|Photo of Federal Hill Park by Kathleen Tyler Conklin|
An essay by Thomas Vinciguerra in the New York Times Book Review of August 18th critiques the hundred year old poem "Trees" by Joyce Kilmer.
There is ingrained in the subconscious of many Americans the first two lines of Kilmer's poem "I think that I shall never see/A poem lovely as a tree." and they leap readily to our national lips. Most critics (including Vinciguerra) think "Trees" is a terrible poem and it has been parodied by many.
It wasn't the only poem that Kilmer wrote. According to Vinciguerra, he wrote several volumes equally simplistic and sappy before he was killed in World War 1 at age 31. Perhaps had he the chance, he would have grown into a better poet.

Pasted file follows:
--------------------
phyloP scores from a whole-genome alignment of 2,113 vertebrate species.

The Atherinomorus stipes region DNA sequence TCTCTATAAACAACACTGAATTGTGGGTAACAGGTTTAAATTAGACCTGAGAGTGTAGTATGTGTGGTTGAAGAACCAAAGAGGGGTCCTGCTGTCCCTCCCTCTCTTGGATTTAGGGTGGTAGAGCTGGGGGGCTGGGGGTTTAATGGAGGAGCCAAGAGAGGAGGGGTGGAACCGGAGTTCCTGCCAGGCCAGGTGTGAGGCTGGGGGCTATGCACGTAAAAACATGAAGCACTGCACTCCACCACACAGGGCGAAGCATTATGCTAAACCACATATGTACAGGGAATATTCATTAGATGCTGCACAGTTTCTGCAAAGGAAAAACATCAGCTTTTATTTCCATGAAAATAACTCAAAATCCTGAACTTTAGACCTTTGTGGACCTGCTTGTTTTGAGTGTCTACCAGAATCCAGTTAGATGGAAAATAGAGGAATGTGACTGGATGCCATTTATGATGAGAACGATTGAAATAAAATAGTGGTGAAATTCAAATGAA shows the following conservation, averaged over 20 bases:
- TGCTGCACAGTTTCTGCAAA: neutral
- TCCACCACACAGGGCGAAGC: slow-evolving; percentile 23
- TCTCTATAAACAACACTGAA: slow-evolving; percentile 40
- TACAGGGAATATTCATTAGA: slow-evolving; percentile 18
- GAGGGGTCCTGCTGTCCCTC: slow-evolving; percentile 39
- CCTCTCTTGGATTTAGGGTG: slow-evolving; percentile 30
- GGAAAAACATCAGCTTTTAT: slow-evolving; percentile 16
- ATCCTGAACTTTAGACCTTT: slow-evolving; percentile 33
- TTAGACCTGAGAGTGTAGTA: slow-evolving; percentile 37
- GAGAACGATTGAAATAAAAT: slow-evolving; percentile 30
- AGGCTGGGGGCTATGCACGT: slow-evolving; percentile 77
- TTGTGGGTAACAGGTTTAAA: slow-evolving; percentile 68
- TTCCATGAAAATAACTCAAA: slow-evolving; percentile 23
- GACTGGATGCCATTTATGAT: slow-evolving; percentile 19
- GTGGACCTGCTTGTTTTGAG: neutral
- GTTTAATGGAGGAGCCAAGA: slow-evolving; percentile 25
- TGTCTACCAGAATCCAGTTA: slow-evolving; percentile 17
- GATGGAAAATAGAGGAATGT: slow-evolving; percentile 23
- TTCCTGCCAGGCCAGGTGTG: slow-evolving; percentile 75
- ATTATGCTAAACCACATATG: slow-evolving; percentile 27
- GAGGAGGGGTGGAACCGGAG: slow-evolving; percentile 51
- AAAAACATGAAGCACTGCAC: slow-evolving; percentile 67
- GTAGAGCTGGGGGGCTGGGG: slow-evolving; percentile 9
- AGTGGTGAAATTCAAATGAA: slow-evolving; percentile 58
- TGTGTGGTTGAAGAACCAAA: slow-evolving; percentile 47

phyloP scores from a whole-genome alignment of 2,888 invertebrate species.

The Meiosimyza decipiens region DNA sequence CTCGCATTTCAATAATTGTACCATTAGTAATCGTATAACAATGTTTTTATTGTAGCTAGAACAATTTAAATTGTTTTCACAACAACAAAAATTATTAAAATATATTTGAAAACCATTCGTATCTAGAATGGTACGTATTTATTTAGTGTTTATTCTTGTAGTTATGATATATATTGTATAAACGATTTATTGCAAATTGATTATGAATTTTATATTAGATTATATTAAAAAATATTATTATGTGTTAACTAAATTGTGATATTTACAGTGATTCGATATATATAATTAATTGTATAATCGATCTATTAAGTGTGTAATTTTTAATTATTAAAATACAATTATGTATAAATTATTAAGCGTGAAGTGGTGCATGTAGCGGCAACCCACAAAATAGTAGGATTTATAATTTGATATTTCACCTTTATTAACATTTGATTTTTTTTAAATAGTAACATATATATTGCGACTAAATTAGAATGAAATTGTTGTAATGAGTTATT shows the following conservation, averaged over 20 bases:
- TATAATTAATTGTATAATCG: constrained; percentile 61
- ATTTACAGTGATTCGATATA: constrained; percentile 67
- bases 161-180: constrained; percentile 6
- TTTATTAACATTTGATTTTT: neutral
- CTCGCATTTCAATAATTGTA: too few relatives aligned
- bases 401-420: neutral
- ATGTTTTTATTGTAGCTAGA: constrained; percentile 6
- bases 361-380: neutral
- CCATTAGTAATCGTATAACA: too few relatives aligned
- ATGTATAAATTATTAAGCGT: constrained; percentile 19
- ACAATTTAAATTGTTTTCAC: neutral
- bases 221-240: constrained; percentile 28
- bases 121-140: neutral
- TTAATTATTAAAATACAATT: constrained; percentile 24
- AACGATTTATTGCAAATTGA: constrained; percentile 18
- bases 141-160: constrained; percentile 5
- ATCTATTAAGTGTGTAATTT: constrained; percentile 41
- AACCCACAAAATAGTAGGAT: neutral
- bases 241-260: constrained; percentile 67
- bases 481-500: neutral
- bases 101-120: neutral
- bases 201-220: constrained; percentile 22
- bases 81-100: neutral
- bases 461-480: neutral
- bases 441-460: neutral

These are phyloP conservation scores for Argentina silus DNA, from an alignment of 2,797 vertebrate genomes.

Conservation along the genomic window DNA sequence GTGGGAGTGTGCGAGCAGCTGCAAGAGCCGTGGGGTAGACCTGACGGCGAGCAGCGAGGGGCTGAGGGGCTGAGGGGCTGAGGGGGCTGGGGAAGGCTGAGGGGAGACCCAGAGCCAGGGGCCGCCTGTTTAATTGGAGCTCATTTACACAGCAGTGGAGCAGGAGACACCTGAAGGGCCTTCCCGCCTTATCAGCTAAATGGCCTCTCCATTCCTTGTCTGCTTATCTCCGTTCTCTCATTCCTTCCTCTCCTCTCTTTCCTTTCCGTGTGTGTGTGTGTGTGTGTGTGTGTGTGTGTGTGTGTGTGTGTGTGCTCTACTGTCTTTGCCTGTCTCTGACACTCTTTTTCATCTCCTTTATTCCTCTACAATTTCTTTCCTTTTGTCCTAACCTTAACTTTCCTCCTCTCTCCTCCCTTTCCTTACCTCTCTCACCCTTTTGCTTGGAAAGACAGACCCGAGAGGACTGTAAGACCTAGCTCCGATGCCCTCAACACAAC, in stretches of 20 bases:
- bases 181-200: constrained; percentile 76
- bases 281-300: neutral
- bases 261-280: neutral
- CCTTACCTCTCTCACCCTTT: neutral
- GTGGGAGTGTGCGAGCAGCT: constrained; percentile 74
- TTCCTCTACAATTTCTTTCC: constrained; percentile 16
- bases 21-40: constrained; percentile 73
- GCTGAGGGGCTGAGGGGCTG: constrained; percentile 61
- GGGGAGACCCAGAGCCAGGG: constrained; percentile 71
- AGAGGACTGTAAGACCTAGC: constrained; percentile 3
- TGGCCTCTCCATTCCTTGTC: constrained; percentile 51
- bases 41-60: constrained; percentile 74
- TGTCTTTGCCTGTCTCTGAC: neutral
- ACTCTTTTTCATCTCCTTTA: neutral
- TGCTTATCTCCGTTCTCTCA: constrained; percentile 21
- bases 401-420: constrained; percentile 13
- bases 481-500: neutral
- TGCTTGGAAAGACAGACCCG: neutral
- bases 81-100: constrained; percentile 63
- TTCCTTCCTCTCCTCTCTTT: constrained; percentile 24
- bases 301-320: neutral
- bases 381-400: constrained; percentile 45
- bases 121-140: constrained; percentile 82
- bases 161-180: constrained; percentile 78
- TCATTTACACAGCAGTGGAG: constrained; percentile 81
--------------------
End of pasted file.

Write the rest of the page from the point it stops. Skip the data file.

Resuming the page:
Does he have no defenders? George Orwell defends Kipling's "Mandalay" as a good bad poem writes Vinciguerra, a term that seems applicable to Kilmer's works. We can all get some enjoyment out of these seemingly trite verses. We remember Kilmer's "Trees" and relate on an emotional level. Though perhaps not moved profoundly, if it makes us once look up from our technological devices to take in the beauty of a tree, it is a poem worth reading and remembering.
Happy Birthday to "Trees". May you live another hundred years.